Under the leadership of President Trump, the Centers for Medicare & Medicaid Services (CMS) today announced that the agency has imposed more than $15 million in civil money penalties (CMPs) to more than 3,400 nursing homes during the public health emergency for noncompliance with infection control requirements and the failure to report coronavirus disease 2019 (COVID-19) data. This is part of the Trump Administration’s commitment to safeguarding nursing home residents from the ongoing threat of COVID-19 and holding nursing homes accountable for the health and safety of the residents they serve.
“The Trump Administration is taking aggressive enforcement action against Medicare and Medicaid certified nursing homes that fail to implement proper infection control practices,” said CMS Administrator Seema Verma. “Now more than ever, nursing homes must be vigilant in adhering to federal guidelines related to infection control to prevent the spread of infectious disease, including COVID-19. We will continue to hold nursing homes accountable and work with state and local leaders to protect the vulnerable population residing in America’s nursing homes.”
On March 4, 2020, CMS prioritized its inspection protocols to allow inspectors to focus on the most serious health and safety threats like infectious diseases and abuse. These inspections – also called surveys – are just one of the many tools being used to determine if facilities are safely caring for this vulnerable population. Since March 4, 2020, CMS and the state survey agencies have completed infection control surveys in over 15,276 (99.2 percent) of nursing homes. These surveys have resulted in more than 180 immediate jeopardy level findings for infection control, which is triple the rate of such deficiencies found in 2019. Immediate Jeopardy represents a situation in which a nursing home’s noncompliance with CMS requirements of participation has caused or is likely to cause serious injury, serious harm, serious impairment, or death to a resident. CMS has imposed CMPs for these violations totaling nearly $10 million to nursing homes in 22 states. The average CMP imposed was $55,000.
Early on in the pandemic, CMS and the Centers for Disease Control and Prevention (CDC) developed an unprecedented nationwide reporting system that requires Medicare and Medicaid certified nursing homes to report COVID-19 cases and deaths, among other information, directly to the CDC. The Administration implemented the new reporting requirement to develop a robust federal disease surveillance system to quickly identify problem areas and inform future actions regarding infection control. The majority of nursing homes are reporting data as required. As of August 3, 2020, over 99 percent of facilities are reporting data. However, for those nursing homes that have not reported data or have lapsed, CMS is taking enforcement action. As of August 3, 2020, CMS has also cited more than 3,300 deficiencies and imposed more than $5.5 million in CMPs to nursing homes for failing to report required COVID-19-related data to the CDC.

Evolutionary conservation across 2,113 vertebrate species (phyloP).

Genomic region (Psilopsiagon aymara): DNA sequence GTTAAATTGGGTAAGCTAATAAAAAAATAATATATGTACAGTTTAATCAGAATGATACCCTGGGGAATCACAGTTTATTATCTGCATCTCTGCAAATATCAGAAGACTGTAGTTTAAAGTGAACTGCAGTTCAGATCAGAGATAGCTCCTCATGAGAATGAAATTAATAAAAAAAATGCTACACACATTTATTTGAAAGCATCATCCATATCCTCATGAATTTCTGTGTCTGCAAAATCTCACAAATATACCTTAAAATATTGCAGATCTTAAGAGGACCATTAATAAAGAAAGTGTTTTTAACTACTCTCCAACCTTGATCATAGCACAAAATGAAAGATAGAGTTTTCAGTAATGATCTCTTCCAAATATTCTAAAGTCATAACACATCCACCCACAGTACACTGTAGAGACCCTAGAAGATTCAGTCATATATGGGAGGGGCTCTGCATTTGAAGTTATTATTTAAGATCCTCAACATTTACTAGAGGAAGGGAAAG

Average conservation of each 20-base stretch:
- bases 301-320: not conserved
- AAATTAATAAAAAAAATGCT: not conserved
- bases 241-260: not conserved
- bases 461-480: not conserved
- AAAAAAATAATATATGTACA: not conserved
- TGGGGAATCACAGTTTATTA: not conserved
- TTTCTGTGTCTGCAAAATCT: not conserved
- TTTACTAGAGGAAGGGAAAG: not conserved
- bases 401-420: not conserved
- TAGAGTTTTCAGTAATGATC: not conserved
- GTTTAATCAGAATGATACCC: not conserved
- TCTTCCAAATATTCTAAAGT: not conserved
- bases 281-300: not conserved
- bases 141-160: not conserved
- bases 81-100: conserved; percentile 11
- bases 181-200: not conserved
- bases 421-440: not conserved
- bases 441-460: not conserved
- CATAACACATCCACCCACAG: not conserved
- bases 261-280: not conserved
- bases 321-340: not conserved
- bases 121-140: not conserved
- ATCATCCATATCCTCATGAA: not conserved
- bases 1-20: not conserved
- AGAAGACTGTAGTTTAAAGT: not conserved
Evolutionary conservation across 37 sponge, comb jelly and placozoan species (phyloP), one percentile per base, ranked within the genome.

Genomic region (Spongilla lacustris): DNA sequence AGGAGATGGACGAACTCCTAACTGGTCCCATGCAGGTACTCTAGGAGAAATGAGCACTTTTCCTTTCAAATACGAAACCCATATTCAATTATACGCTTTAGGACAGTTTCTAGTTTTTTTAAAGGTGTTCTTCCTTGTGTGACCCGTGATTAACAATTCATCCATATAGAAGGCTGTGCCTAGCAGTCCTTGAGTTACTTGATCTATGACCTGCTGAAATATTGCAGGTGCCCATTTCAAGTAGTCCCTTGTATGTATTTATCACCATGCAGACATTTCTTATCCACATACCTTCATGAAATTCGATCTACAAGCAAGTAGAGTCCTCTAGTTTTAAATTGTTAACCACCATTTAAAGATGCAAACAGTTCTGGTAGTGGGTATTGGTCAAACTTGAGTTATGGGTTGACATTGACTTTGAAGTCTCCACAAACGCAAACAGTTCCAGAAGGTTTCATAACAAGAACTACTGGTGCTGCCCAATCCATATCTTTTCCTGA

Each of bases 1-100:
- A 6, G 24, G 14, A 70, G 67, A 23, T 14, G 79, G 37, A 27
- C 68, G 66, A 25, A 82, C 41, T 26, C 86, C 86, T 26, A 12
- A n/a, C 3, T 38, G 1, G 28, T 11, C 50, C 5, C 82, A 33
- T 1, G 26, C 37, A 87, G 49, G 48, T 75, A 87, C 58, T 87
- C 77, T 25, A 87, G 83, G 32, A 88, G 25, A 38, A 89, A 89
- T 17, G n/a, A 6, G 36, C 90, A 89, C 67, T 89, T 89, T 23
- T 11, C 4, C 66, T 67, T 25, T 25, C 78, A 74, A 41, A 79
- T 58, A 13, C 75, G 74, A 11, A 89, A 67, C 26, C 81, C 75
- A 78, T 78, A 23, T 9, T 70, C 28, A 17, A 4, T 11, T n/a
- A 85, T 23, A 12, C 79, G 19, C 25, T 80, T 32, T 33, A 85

CMS oversight is intended to ensure nursing homes fulfill their responsibility to provide safe and effective care to their residents. The oversight responsibility of nursing homes is a shared responsibility between CMS and the state. CMS sets standards to participate in Medicare and Medicaid programs and states are responsible for surveys required for licensing nursing homes to operate and for conducting surveys to determine compliance with CMS requirements. CMS has directed states to survey 100 percent of the Medicare and Medicaid certified nursing homes in their state with a focus on infection control protocols to make sure facilities are effectively preventing the spread of COVID-19. The responsibility for ensuring infection control processes and protocols are consistently implemented and maintained ultimately rests with the nursing homes.
Throughout this public health emergency, CMS has taken several actions to protect residents from the ongoing threat of COVID-19. The agency issued more than 18 sets of guidance in the last six months to provide states and nursing homes with ongoing information on proper infection control practices and protocols. By comparison, in all of 2019, CMS issued 9 guidance documents related to nursing homes. On June 1, CMS announced increased enforcement for facilities with persistent infection control violations, including enforcement actions on lower level infection control deficiencies to ensure they are addressed with increased gravity. Nursing homes now face fines up to $5,000 when cited for lower level infection control deficiencies that were identified on a previous survey and up to $20,000 if cited for infection control findings twice or more in the last two years. CMS will continue to take appropriate enforcement actions against facilities that fail to comply with infection control requirements, and use every tool at its disposal to ensure residents are protected during this pandemic.